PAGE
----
There are some other tools (redshift, scr) that I'm taking a look at, the post here may not be the best solution (still very bright whites) but it's better than nothing ;)


In another post I showed how to control your monitor brightness and how to create some simple shortcuts, all this by using xrandr that is installed by default on most distributions.
This time I’m showing how to control your output’s gamma, especially how to lower the blue lights.

This doesn’t modify the monitor bachlight/gamma values but instead it works on a specific output (HDMI, DVI, DP, etc.). Therefore it works on any device and with every monitor.

We saw that brightness can be easily modifying by typing*:

xrandr --output DVI-I-1 --brightness 0.7

*to check your connected output(s) simply run xrandr

To control gamma type:

xrandr --output DVI-I-1 --gamma 1:1:1
same as
xrandr --output DVI-I-1 --gamma 0:0:0

These are the default gamma values for Red, Green and Blu lights (RGB). Now you can lower them and see how it changes, you may also want to include brightness to control all in a single command.

xrandr --output DVI-I-1 --gamma 1:0.7:0.5 --brightness 0.6
same as
xrandr --output DVI-I-1 --gamma 1:.7:.5 --brightness 0.6

In this case I lowered by half the blue lights and by a third (roughly) the greens.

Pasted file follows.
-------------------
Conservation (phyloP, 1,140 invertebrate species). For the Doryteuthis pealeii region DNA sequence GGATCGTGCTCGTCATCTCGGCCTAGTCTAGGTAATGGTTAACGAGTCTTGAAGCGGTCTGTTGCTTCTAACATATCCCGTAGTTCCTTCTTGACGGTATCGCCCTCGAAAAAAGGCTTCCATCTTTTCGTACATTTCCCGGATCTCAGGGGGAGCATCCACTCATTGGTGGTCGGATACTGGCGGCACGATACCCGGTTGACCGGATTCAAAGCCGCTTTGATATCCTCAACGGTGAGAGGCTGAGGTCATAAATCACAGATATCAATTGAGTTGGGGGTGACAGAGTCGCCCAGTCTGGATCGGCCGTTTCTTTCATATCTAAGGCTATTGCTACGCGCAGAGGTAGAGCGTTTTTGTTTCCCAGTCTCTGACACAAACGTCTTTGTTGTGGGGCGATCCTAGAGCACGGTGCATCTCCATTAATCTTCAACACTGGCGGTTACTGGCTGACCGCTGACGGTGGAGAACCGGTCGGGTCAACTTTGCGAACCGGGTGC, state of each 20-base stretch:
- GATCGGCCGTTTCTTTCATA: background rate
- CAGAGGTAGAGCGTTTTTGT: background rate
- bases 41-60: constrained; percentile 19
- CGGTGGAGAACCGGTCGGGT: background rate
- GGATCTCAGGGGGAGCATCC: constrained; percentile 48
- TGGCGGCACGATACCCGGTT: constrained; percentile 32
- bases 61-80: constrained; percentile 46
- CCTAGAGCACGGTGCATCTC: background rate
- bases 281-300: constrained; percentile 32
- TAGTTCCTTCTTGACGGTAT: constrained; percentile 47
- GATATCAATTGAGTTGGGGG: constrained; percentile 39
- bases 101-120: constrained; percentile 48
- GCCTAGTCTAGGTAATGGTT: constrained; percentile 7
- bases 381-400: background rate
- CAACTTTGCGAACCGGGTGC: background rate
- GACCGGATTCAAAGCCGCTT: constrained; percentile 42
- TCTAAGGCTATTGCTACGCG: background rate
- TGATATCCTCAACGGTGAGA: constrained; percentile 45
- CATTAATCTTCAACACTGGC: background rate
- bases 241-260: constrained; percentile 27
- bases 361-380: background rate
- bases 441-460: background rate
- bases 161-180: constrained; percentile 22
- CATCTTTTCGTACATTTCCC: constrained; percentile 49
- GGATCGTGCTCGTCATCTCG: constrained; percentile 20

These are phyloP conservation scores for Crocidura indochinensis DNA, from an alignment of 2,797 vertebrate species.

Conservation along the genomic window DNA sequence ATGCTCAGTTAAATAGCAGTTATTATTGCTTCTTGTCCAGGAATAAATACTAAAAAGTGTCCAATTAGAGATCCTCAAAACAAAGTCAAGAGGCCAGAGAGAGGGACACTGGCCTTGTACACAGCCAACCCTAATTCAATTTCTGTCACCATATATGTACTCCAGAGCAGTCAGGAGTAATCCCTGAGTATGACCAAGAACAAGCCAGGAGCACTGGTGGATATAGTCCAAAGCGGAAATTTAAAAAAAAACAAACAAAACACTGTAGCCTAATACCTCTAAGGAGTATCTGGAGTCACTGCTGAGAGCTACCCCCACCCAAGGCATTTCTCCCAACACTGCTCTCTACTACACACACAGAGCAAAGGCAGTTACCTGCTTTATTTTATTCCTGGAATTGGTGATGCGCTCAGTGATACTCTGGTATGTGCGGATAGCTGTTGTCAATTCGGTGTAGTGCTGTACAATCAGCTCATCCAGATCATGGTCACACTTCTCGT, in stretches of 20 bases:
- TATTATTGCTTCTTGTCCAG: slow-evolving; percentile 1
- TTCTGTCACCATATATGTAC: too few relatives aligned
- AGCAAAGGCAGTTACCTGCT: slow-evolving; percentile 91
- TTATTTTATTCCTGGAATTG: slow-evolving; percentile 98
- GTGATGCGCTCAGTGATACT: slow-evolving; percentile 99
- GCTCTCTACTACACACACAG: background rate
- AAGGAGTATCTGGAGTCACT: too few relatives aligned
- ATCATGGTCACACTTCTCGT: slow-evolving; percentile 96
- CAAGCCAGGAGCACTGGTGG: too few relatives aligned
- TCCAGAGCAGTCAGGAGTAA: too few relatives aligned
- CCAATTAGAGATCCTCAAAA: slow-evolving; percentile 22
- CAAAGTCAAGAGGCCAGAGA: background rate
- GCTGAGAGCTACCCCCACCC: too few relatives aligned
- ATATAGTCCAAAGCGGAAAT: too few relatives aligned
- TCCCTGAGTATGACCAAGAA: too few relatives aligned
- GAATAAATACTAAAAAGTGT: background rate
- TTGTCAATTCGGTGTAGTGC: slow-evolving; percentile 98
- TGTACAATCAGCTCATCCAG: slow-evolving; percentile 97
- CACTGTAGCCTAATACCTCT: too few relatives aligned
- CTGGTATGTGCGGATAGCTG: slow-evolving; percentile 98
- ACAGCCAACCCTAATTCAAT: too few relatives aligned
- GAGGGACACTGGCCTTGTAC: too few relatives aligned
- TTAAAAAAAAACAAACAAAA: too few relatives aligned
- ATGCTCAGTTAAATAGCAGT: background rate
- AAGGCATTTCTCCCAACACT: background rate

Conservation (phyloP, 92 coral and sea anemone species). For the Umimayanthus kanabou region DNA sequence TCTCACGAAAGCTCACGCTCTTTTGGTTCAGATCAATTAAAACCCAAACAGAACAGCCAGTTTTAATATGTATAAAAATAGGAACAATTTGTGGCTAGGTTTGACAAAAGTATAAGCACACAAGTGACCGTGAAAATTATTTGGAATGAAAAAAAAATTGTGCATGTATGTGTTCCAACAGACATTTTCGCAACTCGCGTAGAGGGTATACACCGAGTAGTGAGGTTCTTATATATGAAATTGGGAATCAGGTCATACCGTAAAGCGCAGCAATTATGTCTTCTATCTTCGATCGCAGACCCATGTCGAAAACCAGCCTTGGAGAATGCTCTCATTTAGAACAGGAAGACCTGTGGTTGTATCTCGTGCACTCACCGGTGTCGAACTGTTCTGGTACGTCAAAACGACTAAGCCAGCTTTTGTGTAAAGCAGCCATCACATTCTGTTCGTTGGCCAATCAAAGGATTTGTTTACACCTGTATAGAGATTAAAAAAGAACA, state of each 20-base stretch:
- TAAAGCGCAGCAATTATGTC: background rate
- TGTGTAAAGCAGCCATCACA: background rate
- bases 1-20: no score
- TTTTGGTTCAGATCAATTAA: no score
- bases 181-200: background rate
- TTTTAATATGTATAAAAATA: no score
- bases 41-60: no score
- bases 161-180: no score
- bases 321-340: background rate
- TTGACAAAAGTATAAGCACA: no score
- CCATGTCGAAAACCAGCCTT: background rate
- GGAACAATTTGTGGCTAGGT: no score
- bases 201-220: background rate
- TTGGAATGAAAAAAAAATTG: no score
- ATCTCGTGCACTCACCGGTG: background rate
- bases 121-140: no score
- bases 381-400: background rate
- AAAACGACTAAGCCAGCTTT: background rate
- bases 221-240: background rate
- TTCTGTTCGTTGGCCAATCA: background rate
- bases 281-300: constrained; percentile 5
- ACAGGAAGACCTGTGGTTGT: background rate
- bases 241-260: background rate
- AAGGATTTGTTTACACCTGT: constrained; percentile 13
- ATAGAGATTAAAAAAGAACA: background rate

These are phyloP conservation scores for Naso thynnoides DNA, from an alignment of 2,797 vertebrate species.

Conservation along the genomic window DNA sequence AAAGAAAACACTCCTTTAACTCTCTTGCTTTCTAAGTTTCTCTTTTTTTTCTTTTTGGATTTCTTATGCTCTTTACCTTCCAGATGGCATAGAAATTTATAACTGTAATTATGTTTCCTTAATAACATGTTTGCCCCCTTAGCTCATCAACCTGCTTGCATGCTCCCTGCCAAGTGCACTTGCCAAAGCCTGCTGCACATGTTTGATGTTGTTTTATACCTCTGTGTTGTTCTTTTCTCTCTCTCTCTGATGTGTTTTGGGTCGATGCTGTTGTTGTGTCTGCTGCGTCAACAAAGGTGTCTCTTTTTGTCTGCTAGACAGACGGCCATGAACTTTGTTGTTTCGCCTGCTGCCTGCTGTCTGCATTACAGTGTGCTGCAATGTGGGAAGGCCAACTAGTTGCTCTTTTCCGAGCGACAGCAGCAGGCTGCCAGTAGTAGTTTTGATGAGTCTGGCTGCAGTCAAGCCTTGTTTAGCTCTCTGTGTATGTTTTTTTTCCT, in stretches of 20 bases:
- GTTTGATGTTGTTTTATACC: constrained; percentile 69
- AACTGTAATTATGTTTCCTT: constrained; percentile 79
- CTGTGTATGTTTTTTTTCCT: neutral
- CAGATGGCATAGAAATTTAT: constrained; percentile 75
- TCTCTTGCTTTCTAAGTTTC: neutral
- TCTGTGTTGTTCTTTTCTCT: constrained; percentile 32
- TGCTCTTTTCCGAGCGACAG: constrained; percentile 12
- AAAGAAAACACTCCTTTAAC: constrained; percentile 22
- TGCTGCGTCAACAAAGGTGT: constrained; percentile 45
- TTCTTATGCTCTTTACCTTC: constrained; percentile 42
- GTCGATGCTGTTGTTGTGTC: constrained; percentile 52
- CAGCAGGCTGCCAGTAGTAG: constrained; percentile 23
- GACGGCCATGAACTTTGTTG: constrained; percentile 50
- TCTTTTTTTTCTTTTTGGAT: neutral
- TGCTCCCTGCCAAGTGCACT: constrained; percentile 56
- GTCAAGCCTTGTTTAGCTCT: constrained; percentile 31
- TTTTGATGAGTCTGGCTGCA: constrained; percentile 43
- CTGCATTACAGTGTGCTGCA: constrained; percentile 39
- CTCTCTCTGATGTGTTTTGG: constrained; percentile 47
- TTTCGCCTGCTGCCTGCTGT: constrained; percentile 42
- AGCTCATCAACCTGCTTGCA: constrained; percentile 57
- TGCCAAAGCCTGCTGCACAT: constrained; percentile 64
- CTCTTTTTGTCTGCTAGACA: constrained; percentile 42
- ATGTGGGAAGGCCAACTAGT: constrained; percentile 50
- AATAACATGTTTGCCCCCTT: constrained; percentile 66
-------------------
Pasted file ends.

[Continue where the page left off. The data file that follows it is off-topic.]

So remember, these 3 values are R:G:B, a color is turned off when set to 0.01

Try this out:

xrandr --output DVI-I-1 --gamma 5:.01:.01 --brightness 0.6


If you didn’t know lights mix together as additive colors, whereby white light is the result of the mix and therefore it contains the entire colors spectrum.
Contrarily subtractive colors create black (or dark brown) when the primary colors red (magenta), blue (cyan) and yellow are mixed together, you can see this if you mix paint or pigments for example.
The color of an object tells you what colors in the visual spectrum are reflected and what aren’t.
I.e. a tomato reflects red light but absorbs every other colors, a white object reflects all the visible spectrum (as I said white contains all colors) and a black object absorbs all the colors (you can “see” this by walking around at night, sure not many colors are there to see).